Reflection - April 7, 2019

“‘Let the one among you who is without sin 
be the first to throw a stone at her.’
...And in response, they went away one by one,
beginning with the elders.
So he was left alone with the woman before him.
Then Jesus straightened up and said to her,
‘Woman, where are they?
Has no one condemned you?’
She replied, ‘No one, sir.’
Then Jesus said, ‘Neither do I condemn you.
Go, and from now on do not sin any more.’”

Before I was ordained a priest and was serving in a parish as a deacon, the one thing my pastor at the time (now Bishop Spalding of Nashville) required me to memorize was the formula for absolution. These are the words the priest says at the end of your confession which begin, “God, the Father of mercies...,” and end with, “...I absolve you from your sins in the name of the Father, and of the Son, and of the Holy Spirit. Amen.” He admonished me, “You’ll need this right away, best be ready.” How right he was! Less than half an hour after I was ordained, at the reception in the undercroft of the Cathedral of the Assumption, a man pulled me aside and asked, “Father, will you hear my confession?” Okay. Gulp. Here we go.


In the colloquial, to “hear” confessions has been one of the great graces of my priesthood, and I believe the same for a vast majority of priests. Of course, I had the experience of going to confession, myself, which was usually quite profound for me, but nothing quite prepares you for the experience of pronouncing God’s forgiveness for the contrite. No two confessions are the same and the ones I have heard run the gamut: from “it’s been three hours since my last confession,” to “this is my first confession since before first communion 47 years ago;” from the small lightness of most second graders’ sins (or those of elderly cloistered nuns—they are remarkably similar, like being pelted with popcorn) to the grave grizzled sins of men serving life sentences in maximum security prisons; and from the excruciatingly detailed list of sins from those who suffer scrupulosity to those who simply state, “the one thing I want to work on is...” Almost everyone enters nervous, proceeds with stark honesty, and leaves relieved. It’s all very, very human and very, very divine.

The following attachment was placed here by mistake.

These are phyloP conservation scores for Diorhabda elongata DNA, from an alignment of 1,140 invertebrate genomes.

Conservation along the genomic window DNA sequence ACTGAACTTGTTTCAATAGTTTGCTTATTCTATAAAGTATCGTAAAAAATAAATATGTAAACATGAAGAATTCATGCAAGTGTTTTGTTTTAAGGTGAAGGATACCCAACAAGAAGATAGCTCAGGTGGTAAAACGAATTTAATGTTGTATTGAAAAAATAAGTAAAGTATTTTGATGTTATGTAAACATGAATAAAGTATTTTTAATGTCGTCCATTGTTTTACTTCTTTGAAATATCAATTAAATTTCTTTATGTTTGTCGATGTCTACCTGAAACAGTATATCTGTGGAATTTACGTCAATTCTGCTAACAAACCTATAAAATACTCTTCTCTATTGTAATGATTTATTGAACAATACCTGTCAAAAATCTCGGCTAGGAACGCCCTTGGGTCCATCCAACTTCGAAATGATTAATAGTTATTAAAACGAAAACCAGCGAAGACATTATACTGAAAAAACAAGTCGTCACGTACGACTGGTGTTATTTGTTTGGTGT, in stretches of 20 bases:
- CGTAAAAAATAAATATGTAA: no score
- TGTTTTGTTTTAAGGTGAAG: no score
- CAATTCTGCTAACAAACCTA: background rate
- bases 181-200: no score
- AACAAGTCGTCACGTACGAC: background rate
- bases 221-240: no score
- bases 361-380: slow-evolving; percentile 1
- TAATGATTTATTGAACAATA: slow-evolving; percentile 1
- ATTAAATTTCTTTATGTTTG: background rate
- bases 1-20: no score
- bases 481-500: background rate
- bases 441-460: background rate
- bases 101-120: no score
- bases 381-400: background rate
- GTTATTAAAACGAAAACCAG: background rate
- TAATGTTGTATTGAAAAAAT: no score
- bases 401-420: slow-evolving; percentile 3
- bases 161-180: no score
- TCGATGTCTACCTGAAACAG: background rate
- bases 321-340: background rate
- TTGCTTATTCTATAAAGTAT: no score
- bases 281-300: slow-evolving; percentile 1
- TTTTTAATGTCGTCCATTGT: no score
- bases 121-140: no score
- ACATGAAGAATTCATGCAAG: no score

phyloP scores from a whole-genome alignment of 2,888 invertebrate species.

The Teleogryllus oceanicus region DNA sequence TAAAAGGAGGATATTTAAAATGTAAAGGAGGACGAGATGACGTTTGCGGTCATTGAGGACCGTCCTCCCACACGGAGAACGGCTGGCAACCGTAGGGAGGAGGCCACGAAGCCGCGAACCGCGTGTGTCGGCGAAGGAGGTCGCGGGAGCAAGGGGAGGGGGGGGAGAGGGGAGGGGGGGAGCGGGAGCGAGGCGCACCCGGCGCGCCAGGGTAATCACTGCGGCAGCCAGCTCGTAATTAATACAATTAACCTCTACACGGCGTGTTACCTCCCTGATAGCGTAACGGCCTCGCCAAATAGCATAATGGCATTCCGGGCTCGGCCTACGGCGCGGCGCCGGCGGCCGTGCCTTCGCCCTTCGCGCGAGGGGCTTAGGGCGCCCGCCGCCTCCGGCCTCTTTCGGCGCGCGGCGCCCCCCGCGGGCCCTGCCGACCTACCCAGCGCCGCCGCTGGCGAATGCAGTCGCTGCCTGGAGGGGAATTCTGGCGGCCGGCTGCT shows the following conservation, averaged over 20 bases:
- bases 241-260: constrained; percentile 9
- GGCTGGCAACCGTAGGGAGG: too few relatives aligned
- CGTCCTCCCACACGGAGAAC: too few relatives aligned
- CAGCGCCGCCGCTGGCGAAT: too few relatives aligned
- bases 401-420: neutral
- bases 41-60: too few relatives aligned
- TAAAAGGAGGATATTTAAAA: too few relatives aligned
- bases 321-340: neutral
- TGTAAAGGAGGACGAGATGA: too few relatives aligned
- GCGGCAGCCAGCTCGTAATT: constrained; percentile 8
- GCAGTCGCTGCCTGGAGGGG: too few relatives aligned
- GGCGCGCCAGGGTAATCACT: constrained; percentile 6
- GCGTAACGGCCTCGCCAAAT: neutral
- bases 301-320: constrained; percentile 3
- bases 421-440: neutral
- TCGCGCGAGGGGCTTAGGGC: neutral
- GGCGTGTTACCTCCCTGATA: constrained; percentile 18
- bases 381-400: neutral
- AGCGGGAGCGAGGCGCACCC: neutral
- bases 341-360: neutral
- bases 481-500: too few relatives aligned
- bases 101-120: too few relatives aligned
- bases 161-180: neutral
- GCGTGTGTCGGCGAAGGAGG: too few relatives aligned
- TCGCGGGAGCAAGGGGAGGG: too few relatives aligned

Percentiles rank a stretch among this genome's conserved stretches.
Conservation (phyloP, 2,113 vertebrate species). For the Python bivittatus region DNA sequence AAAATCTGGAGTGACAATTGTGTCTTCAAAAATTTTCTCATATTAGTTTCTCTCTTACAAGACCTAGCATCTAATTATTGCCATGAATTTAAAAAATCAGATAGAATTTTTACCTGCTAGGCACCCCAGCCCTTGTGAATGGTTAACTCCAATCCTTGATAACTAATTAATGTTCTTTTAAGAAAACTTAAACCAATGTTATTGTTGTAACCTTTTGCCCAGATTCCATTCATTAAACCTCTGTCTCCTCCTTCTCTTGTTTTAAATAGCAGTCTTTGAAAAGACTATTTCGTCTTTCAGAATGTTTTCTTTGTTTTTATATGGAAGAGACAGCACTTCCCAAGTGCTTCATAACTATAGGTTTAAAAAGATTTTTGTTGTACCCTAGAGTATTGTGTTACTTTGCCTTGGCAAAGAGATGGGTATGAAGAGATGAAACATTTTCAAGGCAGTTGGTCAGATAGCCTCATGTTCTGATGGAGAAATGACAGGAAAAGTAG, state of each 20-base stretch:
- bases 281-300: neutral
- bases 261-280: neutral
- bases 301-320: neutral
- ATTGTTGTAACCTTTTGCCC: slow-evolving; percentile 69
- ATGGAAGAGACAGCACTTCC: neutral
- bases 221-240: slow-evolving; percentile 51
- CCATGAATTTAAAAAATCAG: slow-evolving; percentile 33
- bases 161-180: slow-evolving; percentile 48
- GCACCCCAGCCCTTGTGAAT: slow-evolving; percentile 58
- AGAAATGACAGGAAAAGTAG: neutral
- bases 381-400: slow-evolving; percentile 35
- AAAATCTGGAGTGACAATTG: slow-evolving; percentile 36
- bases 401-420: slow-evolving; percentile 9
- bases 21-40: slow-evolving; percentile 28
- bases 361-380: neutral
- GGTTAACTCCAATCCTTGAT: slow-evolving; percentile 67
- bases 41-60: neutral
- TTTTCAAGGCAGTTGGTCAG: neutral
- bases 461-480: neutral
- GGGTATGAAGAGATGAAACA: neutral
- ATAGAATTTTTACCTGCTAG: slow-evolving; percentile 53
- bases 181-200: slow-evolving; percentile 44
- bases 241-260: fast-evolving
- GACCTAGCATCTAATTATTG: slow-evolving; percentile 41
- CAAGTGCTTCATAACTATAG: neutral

It is, perhaps, the closest I get to get to God’s heart. That is, to mercy. Not my own, of course. It doesn’t really matter a hill of beans what my personal response to your confessed sins is: first, because of the seal of confession, which means I can’t ever tell anyone, anyway, or even allow what I have heard to affect my actions, at all, and, second, because I have the awesome responsibility of acting in the person of Christ. My path of discipleship and holiness is to be more like Jesus, but in confession, it is not between you and me, really, but between you and Jesus, you and the merciful Father, you and the Holy Spirit. 

We are all scared. In confession, we pull back the image we cultivate and the facade we show to the world. We are nakedly honest with ourselves and with God (and with another human being). It’s scary and not easy. Last week I went to confession to a Dominican priest and, after years of going to and hearing confessions, I was still nervous. Then, honest. And, then, relieved.  I was also reconciled, restored, and renewed. “Your sins have been forgiven,” the priest said, “Go in peace.” My anxiety has been put to rest and I am set free. “Neither do I condemn you,” Jesus says, “Go and sin no more.”